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A transient rise in agalactosyl IgG correlating with free interleukin 2 receptors, during episodes of erythema nodosum leprosum.

By E Filley, A Andreoli, J Steele, M Waters, D Wagner, D Nelson, K Tung, T Rademacher, R Dwek and G A Rook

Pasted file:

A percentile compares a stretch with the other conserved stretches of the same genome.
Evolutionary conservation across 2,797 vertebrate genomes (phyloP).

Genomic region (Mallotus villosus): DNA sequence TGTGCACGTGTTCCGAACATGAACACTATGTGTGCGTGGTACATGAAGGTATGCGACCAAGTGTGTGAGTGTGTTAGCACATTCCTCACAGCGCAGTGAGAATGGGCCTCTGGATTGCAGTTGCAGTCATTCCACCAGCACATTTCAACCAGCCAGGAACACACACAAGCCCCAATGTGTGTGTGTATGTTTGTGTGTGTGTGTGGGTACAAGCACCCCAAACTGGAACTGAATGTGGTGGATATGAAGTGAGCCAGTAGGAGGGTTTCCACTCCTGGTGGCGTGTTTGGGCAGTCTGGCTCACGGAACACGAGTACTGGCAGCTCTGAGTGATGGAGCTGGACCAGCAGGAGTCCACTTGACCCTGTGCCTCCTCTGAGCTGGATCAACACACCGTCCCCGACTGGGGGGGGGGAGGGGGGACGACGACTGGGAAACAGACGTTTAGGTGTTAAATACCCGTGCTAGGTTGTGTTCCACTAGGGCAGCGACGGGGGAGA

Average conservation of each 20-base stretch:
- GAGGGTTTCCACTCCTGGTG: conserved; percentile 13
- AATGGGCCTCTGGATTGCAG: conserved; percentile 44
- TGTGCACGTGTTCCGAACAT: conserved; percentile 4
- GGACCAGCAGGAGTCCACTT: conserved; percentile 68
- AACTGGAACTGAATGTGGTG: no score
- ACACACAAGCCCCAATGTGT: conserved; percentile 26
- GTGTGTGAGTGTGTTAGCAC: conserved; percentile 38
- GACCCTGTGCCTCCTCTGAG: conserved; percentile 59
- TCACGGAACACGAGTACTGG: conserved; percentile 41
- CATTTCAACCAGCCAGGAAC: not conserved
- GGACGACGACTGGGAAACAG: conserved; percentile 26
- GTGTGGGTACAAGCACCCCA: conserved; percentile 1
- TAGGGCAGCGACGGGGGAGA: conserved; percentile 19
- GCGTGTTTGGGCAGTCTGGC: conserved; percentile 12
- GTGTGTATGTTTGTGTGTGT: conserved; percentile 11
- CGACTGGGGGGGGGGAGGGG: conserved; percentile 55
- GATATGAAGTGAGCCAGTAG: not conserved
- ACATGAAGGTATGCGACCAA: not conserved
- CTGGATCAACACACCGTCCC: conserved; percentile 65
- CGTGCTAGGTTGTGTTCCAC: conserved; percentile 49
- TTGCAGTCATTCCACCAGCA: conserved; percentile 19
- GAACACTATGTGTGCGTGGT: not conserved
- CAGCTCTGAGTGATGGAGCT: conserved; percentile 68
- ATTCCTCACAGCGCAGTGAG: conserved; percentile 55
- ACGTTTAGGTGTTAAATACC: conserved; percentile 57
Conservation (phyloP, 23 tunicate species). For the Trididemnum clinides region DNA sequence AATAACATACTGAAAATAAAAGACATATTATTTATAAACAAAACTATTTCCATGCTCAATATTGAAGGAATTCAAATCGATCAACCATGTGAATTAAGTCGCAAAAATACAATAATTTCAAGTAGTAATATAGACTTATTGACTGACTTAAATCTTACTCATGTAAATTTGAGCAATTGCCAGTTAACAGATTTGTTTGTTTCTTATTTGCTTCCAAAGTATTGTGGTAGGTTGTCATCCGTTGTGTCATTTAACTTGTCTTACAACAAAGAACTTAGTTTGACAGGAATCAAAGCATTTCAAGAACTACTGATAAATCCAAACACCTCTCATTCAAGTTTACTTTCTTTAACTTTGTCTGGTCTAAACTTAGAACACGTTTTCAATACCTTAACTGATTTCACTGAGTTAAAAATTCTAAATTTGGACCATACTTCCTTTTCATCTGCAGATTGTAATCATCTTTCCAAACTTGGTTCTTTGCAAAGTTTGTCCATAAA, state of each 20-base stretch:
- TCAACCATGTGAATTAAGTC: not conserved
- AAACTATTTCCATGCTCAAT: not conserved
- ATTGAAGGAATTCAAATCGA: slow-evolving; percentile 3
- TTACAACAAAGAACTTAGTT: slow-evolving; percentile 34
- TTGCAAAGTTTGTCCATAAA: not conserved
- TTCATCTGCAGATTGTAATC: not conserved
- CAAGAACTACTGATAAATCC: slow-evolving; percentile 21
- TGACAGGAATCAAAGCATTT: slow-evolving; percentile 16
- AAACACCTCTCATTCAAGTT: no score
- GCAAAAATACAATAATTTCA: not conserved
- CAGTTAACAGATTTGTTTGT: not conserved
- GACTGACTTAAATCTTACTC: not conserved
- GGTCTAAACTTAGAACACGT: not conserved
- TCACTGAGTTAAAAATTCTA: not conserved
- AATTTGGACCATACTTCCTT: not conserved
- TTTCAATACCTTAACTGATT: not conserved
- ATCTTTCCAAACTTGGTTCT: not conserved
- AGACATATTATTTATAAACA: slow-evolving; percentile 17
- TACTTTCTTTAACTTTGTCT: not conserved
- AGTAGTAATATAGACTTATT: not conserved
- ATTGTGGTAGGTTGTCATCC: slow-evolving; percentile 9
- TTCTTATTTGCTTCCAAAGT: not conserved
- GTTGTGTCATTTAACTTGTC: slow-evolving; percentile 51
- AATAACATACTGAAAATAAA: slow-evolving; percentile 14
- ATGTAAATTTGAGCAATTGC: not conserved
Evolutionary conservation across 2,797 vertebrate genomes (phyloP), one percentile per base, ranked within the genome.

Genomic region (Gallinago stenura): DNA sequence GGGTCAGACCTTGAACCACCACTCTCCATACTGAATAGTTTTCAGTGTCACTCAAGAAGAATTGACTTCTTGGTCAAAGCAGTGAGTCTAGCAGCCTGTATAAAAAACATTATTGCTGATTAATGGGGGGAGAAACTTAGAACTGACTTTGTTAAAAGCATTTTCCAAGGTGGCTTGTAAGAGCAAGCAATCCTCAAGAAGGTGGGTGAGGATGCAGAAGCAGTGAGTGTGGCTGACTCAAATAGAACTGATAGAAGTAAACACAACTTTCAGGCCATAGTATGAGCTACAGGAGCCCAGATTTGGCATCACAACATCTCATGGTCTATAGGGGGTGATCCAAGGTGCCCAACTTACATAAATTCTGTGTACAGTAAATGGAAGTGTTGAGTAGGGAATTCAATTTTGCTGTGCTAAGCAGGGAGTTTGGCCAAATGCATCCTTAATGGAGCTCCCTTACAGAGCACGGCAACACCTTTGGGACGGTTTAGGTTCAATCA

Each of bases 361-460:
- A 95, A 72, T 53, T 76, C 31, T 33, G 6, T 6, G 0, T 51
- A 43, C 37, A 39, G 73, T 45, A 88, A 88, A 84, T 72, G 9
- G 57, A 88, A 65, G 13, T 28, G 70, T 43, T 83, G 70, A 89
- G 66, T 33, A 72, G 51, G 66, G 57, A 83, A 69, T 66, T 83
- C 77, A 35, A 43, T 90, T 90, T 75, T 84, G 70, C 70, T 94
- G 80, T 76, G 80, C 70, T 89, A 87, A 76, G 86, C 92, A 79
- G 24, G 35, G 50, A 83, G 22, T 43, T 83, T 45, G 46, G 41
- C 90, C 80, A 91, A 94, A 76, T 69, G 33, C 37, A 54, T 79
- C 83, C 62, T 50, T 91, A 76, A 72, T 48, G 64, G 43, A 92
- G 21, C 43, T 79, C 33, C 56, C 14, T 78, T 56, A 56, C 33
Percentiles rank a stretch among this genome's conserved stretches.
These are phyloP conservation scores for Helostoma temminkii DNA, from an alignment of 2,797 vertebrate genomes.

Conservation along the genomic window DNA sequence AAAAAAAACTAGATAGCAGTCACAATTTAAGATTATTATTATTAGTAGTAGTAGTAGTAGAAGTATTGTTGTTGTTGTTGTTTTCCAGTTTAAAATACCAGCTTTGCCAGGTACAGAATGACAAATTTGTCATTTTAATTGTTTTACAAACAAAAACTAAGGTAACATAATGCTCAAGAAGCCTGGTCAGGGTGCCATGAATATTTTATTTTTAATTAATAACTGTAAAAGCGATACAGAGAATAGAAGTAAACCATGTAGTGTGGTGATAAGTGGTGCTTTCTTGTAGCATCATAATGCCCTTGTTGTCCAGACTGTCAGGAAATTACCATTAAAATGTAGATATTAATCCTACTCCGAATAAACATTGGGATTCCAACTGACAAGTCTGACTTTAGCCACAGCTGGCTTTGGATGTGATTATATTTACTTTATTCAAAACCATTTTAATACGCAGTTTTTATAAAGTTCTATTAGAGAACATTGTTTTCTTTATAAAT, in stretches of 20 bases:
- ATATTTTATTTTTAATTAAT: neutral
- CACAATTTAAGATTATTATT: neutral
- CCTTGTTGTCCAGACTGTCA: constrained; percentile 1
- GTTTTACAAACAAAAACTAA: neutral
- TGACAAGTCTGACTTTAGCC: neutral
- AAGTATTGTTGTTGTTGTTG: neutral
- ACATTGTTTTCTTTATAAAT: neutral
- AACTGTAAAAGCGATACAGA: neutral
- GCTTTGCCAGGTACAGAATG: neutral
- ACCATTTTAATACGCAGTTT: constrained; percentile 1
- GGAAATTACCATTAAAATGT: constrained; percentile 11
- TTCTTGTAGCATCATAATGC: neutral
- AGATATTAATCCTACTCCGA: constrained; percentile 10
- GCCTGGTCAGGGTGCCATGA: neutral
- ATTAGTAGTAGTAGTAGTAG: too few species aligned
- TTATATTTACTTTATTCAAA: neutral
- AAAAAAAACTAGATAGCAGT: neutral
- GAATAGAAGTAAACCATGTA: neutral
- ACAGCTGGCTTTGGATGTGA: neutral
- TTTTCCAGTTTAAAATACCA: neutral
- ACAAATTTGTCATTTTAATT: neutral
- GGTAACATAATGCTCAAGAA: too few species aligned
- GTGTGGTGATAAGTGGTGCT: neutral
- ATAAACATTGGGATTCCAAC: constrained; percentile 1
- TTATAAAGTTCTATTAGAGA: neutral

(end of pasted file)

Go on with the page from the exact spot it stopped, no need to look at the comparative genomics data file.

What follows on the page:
The proportion of oligosaccharide chains on the Fc fragment of IgG which terminate with N-acetylglucosamine and not galactose (%GO) has previously been shown to be raised in rheumatoid arthritis (RA), Crohn's disease (CD) and tuberculosis (Tb), but to be normal in sarcoidosis (SA), and in both lepromatous and tuberculoid leprosy. However we have now studied %GO in sequential serum samples collected from lepromatous leprosy patients undergoing episodes of erythema nodosum leprosum (ENL). During ENL %GO is transiently raised, and this rise parallels an increase in circulating interleukin 2 receptors (IL-2R). These findings confirm that changes in T cell function occur during ENL. Moreover it appears that %GO rises when there is, simultaneously, T-cell-mediated tissue damage and an acute phase response (RA, CD, Tb, ENL), but not when there is an acute phase response without major T cell involvement, or chronic T cell activity alone (SA, and tuberculoid leprosy). We suggest therefore that %GO is an indicator of a type of T cell activity with broad immunopathological implications

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